Leaving school is one of the biggest transitions we will face in our lives. For fourteen years, a child will have experienced nothing but a structured, educative environment. Learning to use their time, to set themselves their own deadlines, to negotiate adult roles, to manage finances, to direct one’s own priorities and become independent from home are hugely significant challenges. There is some evidence today that adolescence, as a phase, is being extended well into one’s twenties, as young people defer adulthood through a mix of financial, social, professional and emotional pressures. Parenting should be increasingly understood as a journey accompanying young people for much longer than previous generations.
Children who show impulsivity and deflecting behaviours may need help to adjust to the self-discipline and self-management required beyond the school campus. Parents should give these young adults a realistic expectation that adult life is often boring and tedious; that professors and employers will expect reliability and diligence; that self-organisation skills need to be developed; that routines and habits of work, planning and self-care will be essential to manage beyond school.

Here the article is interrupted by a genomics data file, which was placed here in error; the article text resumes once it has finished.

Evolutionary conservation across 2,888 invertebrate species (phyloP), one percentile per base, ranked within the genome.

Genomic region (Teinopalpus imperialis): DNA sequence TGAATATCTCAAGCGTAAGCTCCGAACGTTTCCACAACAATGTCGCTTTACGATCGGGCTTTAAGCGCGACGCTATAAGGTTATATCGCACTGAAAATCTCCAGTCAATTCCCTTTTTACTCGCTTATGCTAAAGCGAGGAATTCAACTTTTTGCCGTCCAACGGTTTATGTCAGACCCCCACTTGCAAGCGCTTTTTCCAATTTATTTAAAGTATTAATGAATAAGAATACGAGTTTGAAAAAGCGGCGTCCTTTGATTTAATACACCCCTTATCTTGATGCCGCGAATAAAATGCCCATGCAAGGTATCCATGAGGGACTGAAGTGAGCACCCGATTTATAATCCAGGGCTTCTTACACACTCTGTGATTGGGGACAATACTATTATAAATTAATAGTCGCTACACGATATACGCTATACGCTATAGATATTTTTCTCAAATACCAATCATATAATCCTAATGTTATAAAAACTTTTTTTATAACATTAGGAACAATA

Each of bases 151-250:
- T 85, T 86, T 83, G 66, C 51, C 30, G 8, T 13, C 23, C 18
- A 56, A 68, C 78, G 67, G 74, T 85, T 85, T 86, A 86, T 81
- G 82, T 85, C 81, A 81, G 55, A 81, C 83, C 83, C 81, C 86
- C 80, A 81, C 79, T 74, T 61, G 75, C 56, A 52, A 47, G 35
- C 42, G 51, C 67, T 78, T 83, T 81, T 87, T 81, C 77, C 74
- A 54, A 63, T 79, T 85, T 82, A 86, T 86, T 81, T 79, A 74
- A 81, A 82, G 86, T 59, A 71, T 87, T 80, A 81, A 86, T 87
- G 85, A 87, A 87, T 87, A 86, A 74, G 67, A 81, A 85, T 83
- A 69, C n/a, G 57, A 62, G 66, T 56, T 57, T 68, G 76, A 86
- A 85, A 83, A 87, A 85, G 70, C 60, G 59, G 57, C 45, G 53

Children who show attention-indifference and self-assured behaviours may need help not to be too self-reliant upon leaving school. Parents should help these young adults anticipate problems for which they will need to seek the support of others; they should provide practical guidance about where, who and how they can access help. Independence should not be confused with self-reliance.
Most young adults will need specific help managing finances, planning their time, anticipating bills, meeting deadlines and presenting themselves for work.
- SEARCH THE TAG CLOUD for articles which deal specifically with LEAVING SCHOOL issues.
- The articles on this page support children with patterns of behaviour which are known to be particularly associated with problems with leaving school.